What are ways to get admitted into Harvard without taking a year or two off post grad?

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Lxwind

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Re: What are ways to get admitted into Harvard without taking a year or two off post grad?

Postby Lxwind » Fri Feb 01, 2019 9:40 pm

criminologygeek wrote:
Lxwind wrote:To answer the question: get a near-perfect GPA and a near-perfect LSAT and you'll be good to go. As far as I'm seeing, HLS admission is fairly predictable and highly depends on the numbers - especially LSAT which you have time to study for and have multiple chances to improve. Other than that, I'll say that if you know you are gonna do this, submit early. Stats show that for HLS, basically the earlier you apply the better chance you have, which is different from YLS and SLS. So, have all your documents ready in the summer and submit in early September will likely boost your chance, but only marginally. There are more students with experience than KJDs in HLS doesn't mean the admission rate is higher for older applicants. As a matter of fact, stats have shown that younger test takers tend to have higher LSAT scores in general. Therefore, if you've already decided this is what you want to do, leverage your advantage as a younger student who is determined and have the time - nail the test. A 3.9+ and a 180 basically means Harvard is a lock unless, idk, there is sth. extremely weird in your application. That is a goal that doesn't require gap years. Aim for that. Just remember, Harvard is always gonna be there and you don't have to rush. Good luck!


Sounds like a solid plan, though from what people seem to be saying, the later you apply the better. I think a 180 is honestly heaven, but im aiming for at least a 177+ to get my foot in the door, even if that means halfway. What's your take on applying after University and if I don't get in, applying again after a year? A rejection would be devastating, but i'm wondering if Harvard wouldn't consider someone they had previously declined.


I think what people are saying is to take time to gain some work experiences. What I'm trying to say is to submit the application as early as possible once you decide to apply in a single cycle. E.g. people are suggesting that you apply in 2023-2024 or 2024-2025 cycle instead of 2022-2023, and I'm saying that if you do decide to apply in 2022-2023, apply in September 2022 instead of February 2023.

HLS's official position on reapplying can be found here: https://hls.harvard.edu/dept/jdadmissio ... sions-faq/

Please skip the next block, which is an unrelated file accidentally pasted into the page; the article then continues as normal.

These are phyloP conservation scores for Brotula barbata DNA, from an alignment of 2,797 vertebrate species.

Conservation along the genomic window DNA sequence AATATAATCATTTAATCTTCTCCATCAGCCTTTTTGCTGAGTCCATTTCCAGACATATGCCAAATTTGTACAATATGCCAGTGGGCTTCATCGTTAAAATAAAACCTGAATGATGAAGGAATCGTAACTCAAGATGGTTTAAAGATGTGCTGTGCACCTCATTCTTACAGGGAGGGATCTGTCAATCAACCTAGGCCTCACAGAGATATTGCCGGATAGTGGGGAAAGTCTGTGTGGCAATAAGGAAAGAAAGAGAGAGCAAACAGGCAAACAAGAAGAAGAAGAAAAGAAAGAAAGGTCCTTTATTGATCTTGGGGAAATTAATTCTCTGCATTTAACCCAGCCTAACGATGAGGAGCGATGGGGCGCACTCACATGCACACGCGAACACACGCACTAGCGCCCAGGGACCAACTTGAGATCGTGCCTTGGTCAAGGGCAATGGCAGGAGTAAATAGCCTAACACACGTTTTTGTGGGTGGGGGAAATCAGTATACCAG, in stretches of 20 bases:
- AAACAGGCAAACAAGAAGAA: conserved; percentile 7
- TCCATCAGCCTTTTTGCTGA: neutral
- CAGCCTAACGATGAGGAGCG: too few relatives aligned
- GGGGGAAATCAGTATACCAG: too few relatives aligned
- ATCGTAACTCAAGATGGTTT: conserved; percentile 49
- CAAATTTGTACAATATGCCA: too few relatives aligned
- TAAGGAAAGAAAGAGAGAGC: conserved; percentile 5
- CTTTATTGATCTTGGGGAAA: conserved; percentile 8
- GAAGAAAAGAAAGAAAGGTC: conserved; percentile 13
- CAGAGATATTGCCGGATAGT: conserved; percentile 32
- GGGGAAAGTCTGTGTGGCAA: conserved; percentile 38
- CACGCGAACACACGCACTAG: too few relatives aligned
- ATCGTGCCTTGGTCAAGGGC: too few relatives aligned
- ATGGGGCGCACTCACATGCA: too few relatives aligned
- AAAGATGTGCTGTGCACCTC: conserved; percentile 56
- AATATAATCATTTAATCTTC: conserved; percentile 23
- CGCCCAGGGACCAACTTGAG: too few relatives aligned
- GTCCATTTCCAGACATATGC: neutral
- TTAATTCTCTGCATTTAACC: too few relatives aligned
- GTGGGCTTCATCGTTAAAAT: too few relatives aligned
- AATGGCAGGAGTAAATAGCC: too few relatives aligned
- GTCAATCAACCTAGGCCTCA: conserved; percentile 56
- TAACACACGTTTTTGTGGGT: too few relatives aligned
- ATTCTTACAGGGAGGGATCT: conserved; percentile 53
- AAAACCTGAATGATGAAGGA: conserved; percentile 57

A rejection would not be devastating. You'll just need to submit new application documents. I'd imagine a higher LSAT score is gonna be very helpful when reapplying as well. But at the same time, since you are going to apply to a lot of schools, simply a rejection from HLS may not be worth another year of doing this - for example, if you can get admitted to one of CCN, or lower T-14 schools, please think twice before spending another year just to try again with Harvard, especially without any guarantee of success. As other people already pointed out, Harvard is perhaps not that different from the other top schools.

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Re: What are ways to get admitted into Harvard without taking a year or two off post grad?

Postby jsnow212 » Sat Feb 02, 2019 1:44 pm

criminologygeek wrote:
Lxwind wrote:To answer the question: get a near-perfect GPA and a near-perfect LSAT and you'll be good to go. As far as I'm seeing, HLS admission is fairly predictable and highly depends on the numbers - especially LSAT which you have time to study for and have multiple chances to improve. Other than that, I'll say that if you know you are gonna do this, submit early. Stats show that for HLS, basically the earlier you apply the better chance you have, which is different from YLS and SLS. So, have all your documents ready in the summer and submit in early September will likely boost your chance, but only marginally. There are more students with experience than KJDs in HLS doesn't mean the admission rate is higher for older applicants. As a matter of fact, stats have shown that younger test takers tend to have higher LSAT scores in general. Therefore, if you've already decided this is what you want to do, leverage your advantage as a younger student who is determined and have the time - nail the test. A 3.9+ and a 180 basically means Harvard is a lock unless, idk, there is sth. extremely weird in your application. That is a goal that doesn't require gap years. Aim for that. Just remember, Harvard is always gonna be there and you don't have to rush. Good luck!